Relational frame theory (RFT) conceptualizes analogy as the establishment of a relation of coordination among common types of relations. This study provided an initial RFT analysis of analogy aptness. Twenty participants initially learned to respond to the structure of analogical tests after which they were trained on two separate relational networks, each consisting of three equivalence classes (Network: 1 F1-G1-H1, F2-G2-H2, F3-G3-H3; Network 2: M1-N1-O1, M2-N2-O2, M3-N3-O3). The node stimuli always appeared with color spots on their backgrounds (F1 and M1: yellow; F2 and M2: red; F3 and M3: blue). In the critical test, participants had to select the more correct response from two options: relating combinatorial relations of coordination with the same color in the node stimuli (e.g., relating G1H1 to N1O1) versus relating combinatorial relations with different colors in the node stimuli (e.g., relating G1H1 to N2O2). The colors of the node stimuli did not appear on the critical test. Ninety percent of participants selected the analogies with common color properties as the more correct ones. Practical implications of these findings are discussed.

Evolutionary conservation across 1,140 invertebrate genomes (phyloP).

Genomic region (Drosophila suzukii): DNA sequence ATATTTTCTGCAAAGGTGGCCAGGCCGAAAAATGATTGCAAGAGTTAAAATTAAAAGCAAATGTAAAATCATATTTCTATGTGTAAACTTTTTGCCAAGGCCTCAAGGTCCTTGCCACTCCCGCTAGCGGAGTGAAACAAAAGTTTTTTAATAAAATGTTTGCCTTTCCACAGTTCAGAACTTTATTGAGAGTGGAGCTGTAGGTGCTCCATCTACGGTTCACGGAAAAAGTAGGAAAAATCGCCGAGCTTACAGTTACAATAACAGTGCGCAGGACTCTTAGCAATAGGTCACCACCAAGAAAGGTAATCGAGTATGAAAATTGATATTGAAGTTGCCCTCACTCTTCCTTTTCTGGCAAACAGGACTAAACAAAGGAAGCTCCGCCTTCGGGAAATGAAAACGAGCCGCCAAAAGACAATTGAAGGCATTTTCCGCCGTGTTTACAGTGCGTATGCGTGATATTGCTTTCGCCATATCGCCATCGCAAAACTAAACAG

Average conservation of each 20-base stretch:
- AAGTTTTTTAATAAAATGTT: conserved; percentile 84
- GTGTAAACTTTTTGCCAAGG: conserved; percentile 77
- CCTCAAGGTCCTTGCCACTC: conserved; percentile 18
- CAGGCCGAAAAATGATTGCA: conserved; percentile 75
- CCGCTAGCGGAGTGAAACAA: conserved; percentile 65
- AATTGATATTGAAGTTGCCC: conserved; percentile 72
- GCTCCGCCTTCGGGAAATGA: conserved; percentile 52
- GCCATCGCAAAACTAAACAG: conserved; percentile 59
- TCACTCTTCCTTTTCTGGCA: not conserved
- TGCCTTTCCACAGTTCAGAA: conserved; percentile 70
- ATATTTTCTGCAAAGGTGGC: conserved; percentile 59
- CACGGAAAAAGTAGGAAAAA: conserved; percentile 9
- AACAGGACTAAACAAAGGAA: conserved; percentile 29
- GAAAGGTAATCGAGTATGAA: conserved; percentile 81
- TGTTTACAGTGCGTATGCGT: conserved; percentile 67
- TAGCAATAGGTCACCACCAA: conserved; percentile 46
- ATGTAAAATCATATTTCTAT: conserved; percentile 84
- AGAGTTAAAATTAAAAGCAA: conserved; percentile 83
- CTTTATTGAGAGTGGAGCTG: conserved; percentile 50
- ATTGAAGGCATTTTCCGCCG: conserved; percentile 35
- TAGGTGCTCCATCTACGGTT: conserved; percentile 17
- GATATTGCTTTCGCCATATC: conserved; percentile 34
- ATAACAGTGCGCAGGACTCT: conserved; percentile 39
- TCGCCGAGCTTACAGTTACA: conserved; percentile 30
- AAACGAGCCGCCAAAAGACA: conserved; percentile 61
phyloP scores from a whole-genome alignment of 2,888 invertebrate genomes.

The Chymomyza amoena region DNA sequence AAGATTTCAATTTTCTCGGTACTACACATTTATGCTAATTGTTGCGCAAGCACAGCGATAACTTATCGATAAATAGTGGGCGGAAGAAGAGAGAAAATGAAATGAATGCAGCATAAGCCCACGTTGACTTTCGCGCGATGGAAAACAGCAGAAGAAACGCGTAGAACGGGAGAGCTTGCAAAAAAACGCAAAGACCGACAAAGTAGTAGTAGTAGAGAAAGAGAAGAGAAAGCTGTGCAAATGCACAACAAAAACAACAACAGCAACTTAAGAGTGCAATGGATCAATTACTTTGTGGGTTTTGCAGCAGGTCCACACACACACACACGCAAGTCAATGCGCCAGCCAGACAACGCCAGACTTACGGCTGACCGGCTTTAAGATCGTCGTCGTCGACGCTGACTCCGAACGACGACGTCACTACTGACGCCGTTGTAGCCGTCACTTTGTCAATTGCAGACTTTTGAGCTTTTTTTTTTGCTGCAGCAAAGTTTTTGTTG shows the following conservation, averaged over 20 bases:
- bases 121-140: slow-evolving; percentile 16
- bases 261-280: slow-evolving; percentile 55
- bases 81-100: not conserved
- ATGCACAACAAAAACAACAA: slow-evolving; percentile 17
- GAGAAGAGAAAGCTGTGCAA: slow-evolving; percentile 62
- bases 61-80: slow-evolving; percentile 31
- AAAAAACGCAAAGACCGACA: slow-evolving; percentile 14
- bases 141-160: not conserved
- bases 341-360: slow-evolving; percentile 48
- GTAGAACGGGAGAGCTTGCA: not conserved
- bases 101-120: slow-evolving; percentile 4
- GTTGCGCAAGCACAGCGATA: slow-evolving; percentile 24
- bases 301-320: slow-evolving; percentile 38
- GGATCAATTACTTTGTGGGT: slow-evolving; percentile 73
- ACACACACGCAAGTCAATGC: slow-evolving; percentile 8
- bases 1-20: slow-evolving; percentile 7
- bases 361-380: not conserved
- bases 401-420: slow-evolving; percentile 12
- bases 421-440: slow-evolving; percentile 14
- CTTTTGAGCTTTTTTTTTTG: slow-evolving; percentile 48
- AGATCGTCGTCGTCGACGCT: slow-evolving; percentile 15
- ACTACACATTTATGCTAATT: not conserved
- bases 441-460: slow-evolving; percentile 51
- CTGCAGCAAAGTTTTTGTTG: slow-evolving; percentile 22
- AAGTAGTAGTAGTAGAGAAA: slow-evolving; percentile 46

Keywords: Relational Frame Theory; analogical relations; analogy aptness; arbitrary matching-to-sample; derived stimulus relations; relational network.
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